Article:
Benlate disaster. (Abstracted from the Avant Gardener, February 1993) Benlate has long been considered the best systemic fungicide available. Somehow a contaminant got into some batches and caused millions of dollars in damages (reportedly Dupont has paid $490 million in settlements). Now the largest commercial grower of clematis, a popular ornamental in the United States, has lost 85% of its 1.1 million plants to Benlate contamination. Just 35 varieties have been left from 330.
What is the aroma that is released when hot peppers are heated in cooking oil? The substance that makes peppers hot, capsaicin, breaks down into vanillin and some other substances. Vanillin is the main flavor in vanilla. (Abstracted from Organic Gardening Magazine, p. 25, April 1993.)
DON’T CURB CALCIUM WHILE TRYING TO PREVENT KIDNEY STONES. (Adapted from Science News, Vol 143, March 27, 1993).Most kidney stones are made up of crystals of calcium and a naturally occurring substance in some plants called oxylates. Many plants contain such high amounts of oxylates that we must temper our enthusiasm for those plants. Amaranth leaves and carambola fruit are good examples.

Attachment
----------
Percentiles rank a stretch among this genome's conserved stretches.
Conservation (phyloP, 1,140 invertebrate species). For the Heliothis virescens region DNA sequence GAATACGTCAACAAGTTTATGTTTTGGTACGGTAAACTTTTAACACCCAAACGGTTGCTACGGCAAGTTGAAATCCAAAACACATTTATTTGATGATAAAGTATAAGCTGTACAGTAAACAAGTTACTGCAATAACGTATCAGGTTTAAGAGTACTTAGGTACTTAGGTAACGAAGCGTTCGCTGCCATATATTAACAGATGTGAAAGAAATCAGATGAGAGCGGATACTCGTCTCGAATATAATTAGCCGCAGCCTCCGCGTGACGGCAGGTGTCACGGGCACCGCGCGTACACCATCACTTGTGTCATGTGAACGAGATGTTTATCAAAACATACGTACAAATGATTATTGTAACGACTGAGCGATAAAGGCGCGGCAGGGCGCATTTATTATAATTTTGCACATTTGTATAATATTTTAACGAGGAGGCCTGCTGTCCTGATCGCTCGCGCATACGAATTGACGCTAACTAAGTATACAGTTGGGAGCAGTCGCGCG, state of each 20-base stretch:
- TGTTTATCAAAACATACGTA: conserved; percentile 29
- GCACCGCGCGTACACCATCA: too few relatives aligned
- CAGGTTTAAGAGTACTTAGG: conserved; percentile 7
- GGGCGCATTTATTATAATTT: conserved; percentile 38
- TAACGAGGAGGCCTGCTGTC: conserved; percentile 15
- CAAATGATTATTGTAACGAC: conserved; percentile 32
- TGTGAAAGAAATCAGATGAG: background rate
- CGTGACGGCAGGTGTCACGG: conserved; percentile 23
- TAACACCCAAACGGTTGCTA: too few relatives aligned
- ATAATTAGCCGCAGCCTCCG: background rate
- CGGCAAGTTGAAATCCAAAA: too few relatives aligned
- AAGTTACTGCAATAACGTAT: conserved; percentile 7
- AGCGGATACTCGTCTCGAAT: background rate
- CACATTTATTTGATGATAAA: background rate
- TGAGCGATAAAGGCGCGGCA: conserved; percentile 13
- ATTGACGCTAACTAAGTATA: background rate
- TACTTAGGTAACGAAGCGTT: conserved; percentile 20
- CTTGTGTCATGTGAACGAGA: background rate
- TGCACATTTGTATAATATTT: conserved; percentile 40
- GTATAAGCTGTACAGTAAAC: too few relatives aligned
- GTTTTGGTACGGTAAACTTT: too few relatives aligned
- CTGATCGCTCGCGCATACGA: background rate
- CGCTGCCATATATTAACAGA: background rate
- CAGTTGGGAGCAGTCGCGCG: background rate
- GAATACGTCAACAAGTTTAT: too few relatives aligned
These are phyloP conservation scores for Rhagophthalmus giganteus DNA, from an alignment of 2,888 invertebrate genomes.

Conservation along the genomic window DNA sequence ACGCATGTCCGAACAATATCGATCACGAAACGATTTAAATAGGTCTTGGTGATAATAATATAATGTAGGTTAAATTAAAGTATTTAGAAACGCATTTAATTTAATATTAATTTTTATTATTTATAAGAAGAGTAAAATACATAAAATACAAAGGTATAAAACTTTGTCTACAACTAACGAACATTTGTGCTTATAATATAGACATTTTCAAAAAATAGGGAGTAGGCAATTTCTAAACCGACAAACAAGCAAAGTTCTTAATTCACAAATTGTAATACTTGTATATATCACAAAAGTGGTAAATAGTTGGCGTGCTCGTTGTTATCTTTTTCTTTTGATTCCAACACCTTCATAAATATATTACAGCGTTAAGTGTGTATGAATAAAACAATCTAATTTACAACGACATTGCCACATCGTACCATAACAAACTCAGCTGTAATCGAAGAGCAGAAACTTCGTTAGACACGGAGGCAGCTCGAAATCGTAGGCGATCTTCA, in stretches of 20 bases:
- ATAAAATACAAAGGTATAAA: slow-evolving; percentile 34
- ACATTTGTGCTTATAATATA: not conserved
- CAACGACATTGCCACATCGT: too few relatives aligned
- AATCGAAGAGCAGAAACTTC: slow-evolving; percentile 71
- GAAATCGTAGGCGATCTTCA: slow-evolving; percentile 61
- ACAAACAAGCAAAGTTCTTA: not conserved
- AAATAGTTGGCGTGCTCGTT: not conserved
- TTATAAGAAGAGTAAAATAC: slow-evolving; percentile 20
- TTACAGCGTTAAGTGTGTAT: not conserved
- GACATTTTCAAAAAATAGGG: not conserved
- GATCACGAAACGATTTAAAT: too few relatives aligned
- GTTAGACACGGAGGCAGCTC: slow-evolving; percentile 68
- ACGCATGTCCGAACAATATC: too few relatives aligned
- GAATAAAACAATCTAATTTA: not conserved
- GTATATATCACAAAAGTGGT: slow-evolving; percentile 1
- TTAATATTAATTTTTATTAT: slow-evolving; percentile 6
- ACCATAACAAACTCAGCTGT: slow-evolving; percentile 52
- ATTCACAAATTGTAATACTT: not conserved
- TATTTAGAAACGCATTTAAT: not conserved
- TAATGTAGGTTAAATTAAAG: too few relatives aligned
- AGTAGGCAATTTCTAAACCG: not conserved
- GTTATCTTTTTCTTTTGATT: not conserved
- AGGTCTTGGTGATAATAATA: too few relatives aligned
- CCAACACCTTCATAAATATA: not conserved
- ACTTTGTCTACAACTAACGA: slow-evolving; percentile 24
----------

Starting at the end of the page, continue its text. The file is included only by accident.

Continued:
The conventional wisdom is that people with kidney stones should cut back on calcium in their diet. According to a study reported in the March 25 New England Journal of Medicine, men who ate a diet rich in calcium had a 34% lower risk of kidney stones than men who followed a restricted calcium diet.
“This goes against everything we have been taught,” said one of the authors, kidney specialist Gary Curhan. He suggests that the reason may be that oxylates in the diet combine with calcium in the intestine in normal diets, creating insoluble crystals that are excreted. A low calcium diet would allow more oxylate to enter the bloodstream and eventually form insoluble crystals with calcium in the kidneys.
Dr. Curhan is not recommending added calcium, but that calcium not be reduced. I cannot help but wonder, though, whether taking extra calcium when I am going to be eating high oxylate foods might result in more of the oxylates being excreted harmlessly.
On a side note, the same study also found that men who ate a potassium-rich diet had a 50% lower risk of stones than those who ate the least amount of potassium. Bananas, oranges and grapefruit are good sources of potassium.